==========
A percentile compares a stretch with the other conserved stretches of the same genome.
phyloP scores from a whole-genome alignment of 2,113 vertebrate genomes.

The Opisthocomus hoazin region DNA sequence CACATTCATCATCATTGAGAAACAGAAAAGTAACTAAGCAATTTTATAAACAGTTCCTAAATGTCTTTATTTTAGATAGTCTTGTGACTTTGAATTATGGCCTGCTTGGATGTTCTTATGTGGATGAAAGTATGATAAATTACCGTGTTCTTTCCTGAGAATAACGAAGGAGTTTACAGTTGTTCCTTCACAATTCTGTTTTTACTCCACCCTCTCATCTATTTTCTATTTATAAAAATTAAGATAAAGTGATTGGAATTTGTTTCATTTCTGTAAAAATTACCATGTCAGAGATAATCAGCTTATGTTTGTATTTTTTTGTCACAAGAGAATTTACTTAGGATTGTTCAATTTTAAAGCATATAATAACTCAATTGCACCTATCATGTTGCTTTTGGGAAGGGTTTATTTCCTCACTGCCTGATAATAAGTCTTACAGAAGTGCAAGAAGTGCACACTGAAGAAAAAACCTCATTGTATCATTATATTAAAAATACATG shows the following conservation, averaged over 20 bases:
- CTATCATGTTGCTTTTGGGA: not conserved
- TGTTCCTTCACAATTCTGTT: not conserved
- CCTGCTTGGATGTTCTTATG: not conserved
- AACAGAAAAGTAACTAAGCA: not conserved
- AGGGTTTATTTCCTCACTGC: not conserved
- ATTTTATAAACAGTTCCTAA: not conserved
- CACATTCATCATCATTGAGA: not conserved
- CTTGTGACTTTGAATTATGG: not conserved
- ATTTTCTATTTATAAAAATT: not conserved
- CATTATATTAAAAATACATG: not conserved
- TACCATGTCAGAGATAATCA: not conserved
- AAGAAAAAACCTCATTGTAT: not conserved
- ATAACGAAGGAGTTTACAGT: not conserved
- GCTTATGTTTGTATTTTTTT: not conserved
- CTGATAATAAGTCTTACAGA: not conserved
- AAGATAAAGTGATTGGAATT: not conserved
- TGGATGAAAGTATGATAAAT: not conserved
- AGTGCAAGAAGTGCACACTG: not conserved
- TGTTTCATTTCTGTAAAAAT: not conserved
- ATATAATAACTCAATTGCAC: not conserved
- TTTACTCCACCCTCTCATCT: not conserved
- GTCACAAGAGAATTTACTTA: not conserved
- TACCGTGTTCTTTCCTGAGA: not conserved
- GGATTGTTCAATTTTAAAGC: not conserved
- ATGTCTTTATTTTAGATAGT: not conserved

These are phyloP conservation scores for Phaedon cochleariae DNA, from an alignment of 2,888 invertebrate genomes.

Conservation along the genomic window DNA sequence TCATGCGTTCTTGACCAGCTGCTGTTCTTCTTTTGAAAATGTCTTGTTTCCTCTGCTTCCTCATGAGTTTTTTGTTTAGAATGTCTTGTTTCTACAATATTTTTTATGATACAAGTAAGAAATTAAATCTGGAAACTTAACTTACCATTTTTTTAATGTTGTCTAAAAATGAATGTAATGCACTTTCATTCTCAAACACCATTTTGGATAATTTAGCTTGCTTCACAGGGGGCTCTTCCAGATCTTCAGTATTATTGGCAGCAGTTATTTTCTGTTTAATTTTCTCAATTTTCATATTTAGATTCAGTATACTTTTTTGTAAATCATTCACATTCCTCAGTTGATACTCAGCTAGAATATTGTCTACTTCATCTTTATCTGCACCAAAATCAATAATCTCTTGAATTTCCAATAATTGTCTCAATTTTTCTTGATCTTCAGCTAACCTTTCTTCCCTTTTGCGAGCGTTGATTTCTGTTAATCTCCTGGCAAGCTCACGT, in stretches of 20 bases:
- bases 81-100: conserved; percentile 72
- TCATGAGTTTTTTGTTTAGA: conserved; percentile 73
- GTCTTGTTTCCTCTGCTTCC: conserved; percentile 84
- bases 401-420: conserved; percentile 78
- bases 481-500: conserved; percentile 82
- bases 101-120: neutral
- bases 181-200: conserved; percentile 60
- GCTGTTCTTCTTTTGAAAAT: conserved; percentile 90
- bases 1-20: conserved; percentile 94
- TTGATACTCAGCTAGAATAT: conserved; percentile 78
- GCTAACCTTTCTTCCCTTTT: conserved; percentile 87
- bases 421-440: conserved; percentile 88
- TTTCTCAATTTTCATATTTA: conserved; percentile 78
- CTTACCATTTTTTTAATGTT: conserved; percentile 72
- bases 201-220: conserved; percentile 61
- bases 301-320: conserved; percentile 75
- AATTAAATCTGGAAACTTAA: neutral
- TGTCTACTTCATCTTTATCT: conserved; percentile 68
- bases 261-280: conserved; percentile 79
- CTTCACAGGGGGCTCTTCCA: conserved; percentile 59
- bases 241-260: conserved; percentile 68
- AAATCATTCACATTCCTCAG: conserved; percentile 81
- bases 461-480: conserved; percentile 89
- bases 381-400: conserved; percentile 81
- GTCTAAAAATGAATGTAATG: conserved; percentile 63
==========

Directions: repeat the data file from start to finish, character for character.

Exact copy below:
A percentile compares a stretch with the other conserved stretches of the same genome.
phyloP scores from a whole-genome alignment of 2,113 vertebrate genomes.

The Opisthocomus hoazin region DNA sequence CACATTCATCATCATTGAGAAACAGAAAAGTAACTAAGCAATTTTATAAACAGTTCCTAAATGTCTTTATTTTAGATAGTCTTGTGACTTTGAATTATGGCCTGCTTGGATGTTCTTATGTGGATGAAAGTATGATAAATTACCGTGTTCTTTCCTGAGAATAACGAAGGAGTTTACAGTTGTTCCTTCACAATTCTGTTTTTACTCCACCCTCTCATCTATTTTCTATTTATAAAAATTAAGATAAAGTGATTGGAATTTGTTTCATTTCTGTAAAAATTACCATGTCAGAGATAATCAGCTTATGTTTGTATTTTTTTGTCACAAGAGAATTTACTTAGGATTGTTCAATTTTAAAGCATATAATAACTCAATTGCACCTATCATGTTGCTTTTGGGAAGGGTTTATTTCCTCACTGCCTGATAATAAGTCTTACAGAAGTGCAAGAAGTGCACACTGAAGAAAAAACCTCATTGTATCATTATATTAAAAATACATG shows the following conservation, averaged over 20 bases:
- CTATCATGTTGCTTTTGGGA: not conserved
- TGTTCCTTCACAATTCTGTT: not conserved
- CCTGCTTGGATGTTCTTATG: not conserved
- AACAGAAAAGTAACTAAGCA: not conserved
- AGGGTTTATTTCCTCACTGC: not conserved
- ATTTTATAAACAGTTCCTAA: not conserved
- CACATTCATCATCATTGAGA: not conserved
- CTTGTGACTTTGAATTATGG: not conserved
- ATTTTCTATTTATAAAAATT: not conserved
- CATTATATTAAAAATACATG: not conserved
- TACCATGTCAGAGATAATCA: not conserved
- AAGAAAAAACCTCATTGTAT: not conserved
- ATAACGAAGGAGTTTACAGT: not conserved
- GCTTATGTTTGTATTTTTTT: not conserved
- CTGATAATAAGTCTTACAGA: not conserved
- AAGATAAAGTGATTGGAATT: not conserved
- TGGATGAAAGTATGATAAAT: not conserved
- AGTGCAAGAAGTGCACACTG: not conserved
- TGTTTCATTTCTGTAAAAAT: not conserved
- ATATAATAACTCAATTGCAC: not conserved
- TTTACTCCACCCTCTCATCT: not conserved
- GTCACAAGAGAATTTACTTA: not conserved
- TACCGTGTTCTTTCCTGAGA: not conserved
- GGATTGTTCAATTTTAAAGC: not conserved
- ATGTCTTTATTTTAGATAGT: not conserved

These are phyloP conservation scores for Phaedon cochleariae DNA, from an alignment of 2,888 invertebrate genomes.

Conservation along the genomic window DNA sequence TCATGCGTTCTTGACCAGCTGCTGTTCTTCTTTTGAAAATGTCTTGTTTCCTCTGCTTCCTCATGAGTTTTTTGTTTAGAATGTCTTGTTTCTACAATATTTTTTATGATACAAGTAAGAAATTAAATCTGGAAACTTAACTTACCATTTTTTTAATGTTGTCTAAAAATGAATGTAATGCACTTTCATTCTCAAACACCATTTTGGATAATTTAGCTTGCTTCACAGGGGGCTCTTCCAGATCTTCAGTATTATTGGCAGCAGTTATTTTCTGTTTAATTTTCTCAATTTTCATATTTAGATTCAGTATACTTTTTTGTAAATCATTCACATTCCTCAGTTGATACTCAGCTAGAATATTGTCTACTTCATCTTTATCTGCACCAAAATCAATAATCTCTTGAATTTCCAATAATTGTCTCAATTTTTCTTGATCTTCAGCTAACCTTTCTTCCCTTTTGCGAGCGTTGATTTCTGTTAATCTCCTGGCAAGCTCACGT, in stretches of 20 bases:
- bases 81-100: conserved; percentile 72
- TCATGAGTTTTTTGTTTAGA: conserved; percentile 73
- GTCTTGTTTCCTCTGCTTCC: conserved; percentile 84
- bases 401-420: conserved; percentile 78
- bases 481-500: conserved; percentile 82
- bases 101-120: neutral
- bases 181-200: conserved; percentile 60
- GCTGTTCTTCTTTTGAAAAT: conserved; percentile 90
- bases 1-20: conserved; percentile 94
- TTGATACTCAGCTAGAATAT: conserved; percentile 78
- GCTAACCTTTCTTCCCTTTT: conserved; percentile 87
- bases 421-440: conserved; percentile 88
- TTTCTCAATTTTCATATTTA: conserved; percentile 78
- CTTACCATTTTTTTAATGTT: conserved; percentile 72
- bases 201-220: conserved; percentile 61
- bases 301-320: conserved; percentile 75
- AATTAAATCTGGAAACTTAA: neutral
- TGTCTACTTCATCTTTATCT: conserved; percentile 68
- bases 261-280: conserved; percentile 79
- CTTCACAGGGGGCTCTTCCA: conserved; percentile 59
- bases 241-260: conserved; percentile 68
- AAATCATTCACATTCCTCAG: conserved; percentile 81
- bases 461-480: conserved; percentile 89
- bases 381-400: conserved; percentile 81
- GTCTAAAAATGAATGTAATG: conserved; percentile 63